Berlin Philharmonic Records Releases "One Point Microphone" Simon Rattle Vinyl Beethoven Cycle

Here's another interesting recording project from Berlin Philharmonic Records: a "one-point" microphone Beethoven Symphonies box set with Sir Simon Rattle conducting, on 10 180g LPs, priced reasonable at $299 (plus shipping) including a hardcover 52 page book as well as a download card for the original 192/24 bit files. It's available directly from the Orchestra's online music store.

Though it's not clear from the site's descriptions it appears that these are culled from live 2015 performances. The set is also available on five CDs plus three Blu-ray discs as HD video, in uncompressed audio resolution and DTS surround sound. Extras include a video introduction with Sir Simon Rattle and a documentary about the making of the recordings with many interviews and behind-the-scenes glimpses.

Most interesting is that the CD/Blu-ray set was recorded with multiple microphones. Only the vinyl features the one point microphone technique also used for the Brahms Direct to Disc cycle. A reader who compared the vinyl to the digital says the one point microphone produced a far better focused sonic picture.

foxhall's picture

I own the high resolution download of the cycle which is definitely conventionally recorded and not unique sounding.

Personally, I think the best performances of Rattle's BP recording are in the Schumann cycle -really good.

madfloyd's picture

I was a bit tempted by the Brahms, but if I'm honest with myself, Brahms & Beethoven symphonies bore me to death. So many other composers I'd personally prefer...

Neward Thelman's picture

To death. Only Kanye West, Snoop Dogg, and guitawr-screech-hippy rock are any good.

Rock on.

supamark's picture

it's one point, probably a poor translation of "coincident" which is how we say it in English. The recording MF referenced as being recorded in the same manner was recorded with a Blumlein pair (2 mics, figure 8 pattern, oriented at 90 degrees to each other).

There are two other common coincident techniques - crossed cardioid, which is like Blumlein but with cardiod pickup pattern, and mid-side. Mid side is generally a mono mic (or cardiod can work) recorded equally to both channels, and a figure 8 pattern mic with the null pointing towards the thing you're recording. bring the figure 8 mic on two channels and flip the phase of one (there are also boxes that do this, as well as "all in one" mics like the Shure VP88). The best thing (and possibly only really good thing lol) about mid-side recordings is its full mono compatability.

dcbingaman's picture

I have the DTS-MA 5.1 A/V recordings on Blu-ray. Excellent sound and performances. Sir Simon is not Abbado or von Karajan, but he is not at all "bad", and the orchestra's musicians have never been better. This particular ensemble has been together for many, many years and it shows.

As Foxhall noted the Schubert recordings are also really good. There is also a new BPO John Adams set which is worth a listen, (if you are into 21st century music, LOL).

dcbingaman's picture

Oops - meant the Schumann set !

PeterPani's picture

Would love to buy this one. But not with Rattle. Such a humanistic soul. I respect him as person and artist, but his conducting is sadly quit boring. They should do this with Thielemann!!!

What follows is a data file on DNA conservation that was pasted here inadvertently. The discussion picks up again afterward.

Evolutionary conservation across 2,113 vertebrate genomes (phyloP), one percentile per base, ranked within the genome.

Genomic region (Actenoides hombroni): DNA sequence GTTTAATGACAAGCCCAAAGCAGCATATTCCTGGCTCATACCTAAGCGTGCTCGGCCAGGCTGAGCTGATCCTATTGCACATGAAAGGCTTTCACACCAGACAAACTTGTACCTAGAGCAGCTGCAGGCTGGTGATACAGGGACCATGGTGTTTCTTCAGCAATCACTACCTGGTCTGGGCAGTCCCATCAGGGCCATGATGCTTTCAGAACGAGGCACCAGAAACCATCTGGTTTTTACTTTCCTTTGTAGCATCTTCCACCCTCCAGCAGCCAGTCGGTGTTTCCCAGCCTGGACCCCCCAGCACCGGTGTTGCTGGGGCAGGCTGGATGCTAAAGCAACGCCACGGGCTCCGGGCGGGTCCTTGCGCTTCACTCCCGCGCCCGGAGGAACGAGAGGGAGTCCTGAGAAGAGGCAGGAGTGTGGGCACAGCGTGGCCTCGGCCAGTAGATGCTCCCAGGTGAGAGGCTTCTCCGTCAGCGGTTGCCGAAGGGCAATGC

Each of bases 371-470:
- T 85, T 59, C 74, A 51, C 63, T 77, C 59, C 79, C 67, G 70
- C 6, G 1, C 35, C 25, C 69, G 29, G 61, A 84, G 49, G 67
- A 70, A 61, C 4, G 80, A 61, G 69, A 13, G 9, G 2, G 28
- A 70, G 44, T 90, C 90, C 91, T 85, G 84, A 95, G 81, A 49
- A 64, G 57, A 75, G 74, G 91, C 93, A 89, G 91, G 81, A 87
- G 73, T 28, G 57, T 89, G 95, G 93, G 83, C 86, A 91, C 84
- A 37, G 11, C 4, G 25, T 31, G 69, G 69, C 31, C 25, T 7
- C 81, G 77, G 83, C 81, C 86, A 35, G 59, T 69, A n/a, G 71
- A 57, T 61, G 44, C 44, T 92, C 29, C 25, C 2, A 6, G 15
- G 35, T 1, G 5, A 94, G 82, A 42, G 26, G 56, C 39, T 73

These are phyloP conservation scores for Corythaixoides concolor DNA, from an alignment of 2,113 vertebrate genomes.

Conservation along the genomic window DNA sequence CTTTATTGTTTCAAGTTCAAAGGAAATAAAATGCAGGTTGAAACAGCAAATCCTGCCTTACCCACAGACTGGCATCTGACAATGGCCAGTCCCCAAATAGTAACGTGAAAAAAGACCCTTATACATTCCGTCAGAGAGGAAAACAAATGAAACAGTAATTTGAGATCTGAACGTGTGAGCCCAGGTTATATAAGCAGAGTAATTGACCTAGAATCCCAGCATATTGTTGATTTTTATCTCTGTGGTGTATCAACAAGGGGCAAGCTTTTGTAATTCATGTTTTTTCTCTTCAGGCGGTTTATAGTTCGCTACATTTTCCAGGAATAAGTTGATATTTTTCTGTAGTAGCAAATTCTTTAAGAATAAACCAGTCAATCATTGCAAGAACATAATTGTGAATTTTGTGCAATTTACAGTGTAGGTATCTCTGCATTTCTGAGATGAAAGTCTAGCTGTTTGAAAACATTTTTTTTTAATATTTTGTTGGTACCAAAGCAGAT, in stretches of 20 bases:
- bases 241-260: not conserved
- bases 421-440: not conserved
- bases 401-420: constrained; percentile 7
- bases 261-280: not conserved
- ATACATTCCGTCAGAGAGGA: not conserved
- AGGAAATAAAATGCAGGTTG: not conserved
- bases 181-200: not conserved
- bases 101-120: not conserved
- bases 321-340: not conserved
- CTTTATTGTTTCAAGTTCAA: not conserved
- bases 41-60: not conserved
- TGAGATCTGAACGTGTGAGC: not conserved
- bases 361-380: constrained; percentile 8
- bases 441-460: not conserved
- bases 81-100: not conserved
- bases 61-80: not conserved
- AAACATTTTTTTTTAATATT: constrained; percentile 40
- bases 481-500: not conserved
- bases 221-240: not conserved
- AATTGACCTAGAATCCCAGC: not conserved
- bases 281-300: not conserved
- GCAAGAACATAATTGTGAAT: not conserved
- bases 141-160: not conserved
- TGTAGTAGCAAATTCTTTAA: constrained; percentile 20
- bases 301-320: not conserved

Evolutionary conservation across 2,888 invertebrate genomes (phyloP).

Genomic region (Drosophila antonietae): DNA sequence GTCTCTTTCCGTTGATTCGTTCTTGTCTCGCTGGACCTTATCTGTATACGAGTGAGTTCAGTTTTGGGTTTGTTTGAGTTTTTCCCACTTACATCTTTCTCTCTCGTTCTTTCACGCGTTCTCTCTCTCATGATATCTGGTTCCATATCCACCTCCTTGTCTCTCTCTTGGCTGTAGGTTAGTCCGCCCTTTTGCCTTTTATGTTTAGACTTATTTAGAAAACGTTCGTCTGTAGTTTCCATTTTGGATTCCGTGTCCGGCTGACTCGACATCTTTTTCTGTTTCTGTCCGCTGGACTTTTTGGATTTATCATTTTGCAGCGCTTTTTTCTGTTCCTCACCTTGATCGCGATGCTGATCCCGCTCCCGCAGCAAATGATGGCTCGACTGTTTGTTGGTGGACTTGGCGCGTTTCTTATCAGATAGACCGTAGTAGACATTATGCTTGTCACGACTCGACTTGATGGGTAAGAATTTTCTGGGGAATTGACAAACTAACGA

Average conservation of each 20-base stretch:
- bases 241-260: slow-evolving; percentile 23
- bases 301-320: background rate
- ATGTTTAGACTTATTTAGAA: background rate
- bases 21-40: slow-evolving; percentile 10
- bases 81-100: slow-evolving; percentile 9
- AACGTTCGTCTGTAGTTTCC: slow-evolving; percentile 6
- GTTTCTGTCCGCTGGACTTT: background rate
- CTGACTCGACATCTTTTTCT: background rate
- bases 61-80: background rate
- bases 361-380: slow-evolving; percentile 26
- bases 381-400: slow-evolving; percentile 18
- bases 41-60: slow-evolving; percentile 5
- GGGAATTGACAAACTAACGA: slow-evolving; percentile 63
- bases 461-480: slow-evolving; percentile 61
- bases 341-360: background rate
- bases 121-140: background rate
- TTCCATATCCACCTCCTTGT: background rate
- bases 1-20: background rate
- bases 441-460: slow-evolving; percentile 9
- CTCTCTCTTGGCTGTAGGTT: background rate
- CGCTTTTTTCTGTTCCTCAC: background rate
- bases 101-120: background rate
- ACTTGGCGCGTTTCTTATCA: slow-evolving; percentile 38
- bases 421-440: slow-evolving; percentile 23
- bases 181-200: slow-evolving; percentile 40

foxhall's picture

Could not agree with you more.

I'm a fan of Brahms, specifically the four symphonies, but I've never been so captivated by them until hearing the Thielemann/Dresden DG cycle. The video performances are so interesting as well.

swimming1's picture

Senor Fremer,you're email at AP does not work?

feinstei's picture

I bought the LP set after viewing it on the Berlin Philharmonic website and I was the one who alerted Mr. Fremer to its existence.

First of all... DO NOT order it from even though it's available there. While they charged me for the LP set, I received the BluRay set and had to go through the hassle of returning it. Apparently, they have it confused in their warehouse.

If you are in the USA and you order it from the Berlin Philharmonic website, it will be shipped from the USA from Naxos Records in Tennessee, so, unlike the Brahms LP set of a couple of years ago, you won't have to wait for international shipping and customs.

I just listened to the "Pastoral" and found the performance to be very competent (although not as "soulful" as Furtwangler's RIAS performance).

These LP's were cut from 24/96 digital files according to the accompanying 12"x12" hardcover book which accompanied the set.

The directionality of the two-mike "M/S Configuration" (that's what the book called it) was superb. You can use this two-mike recording to place your speakers very precisely, even if you're not an audiophile and don't have "golden ears".

When playing back the 6th Symphony, side 1, if your speakers are not placed properly, there will be a "brickwall" stereo effect with the violins hard left and the cellos/basses hard right with no middle. By making fine adjustments to your speaker position, as soon as the "middle" appears, you're in great shape and the winds/horns will magically "fill the middle" and give a perfect 3D layout of the orchestra performing in front of you (about 10 rows away).

All-in-all, despite the derogatory comments about Sir Simon Rattle, I am enjoying this set immensely. I listen to a lot of live music (I have subscriptions to the Chicago Symphony and Lyric Opera of Chicago) so being able to enjoy this non-multi-miked set was a refreshing change from what is the usual method of recording orchestras these days.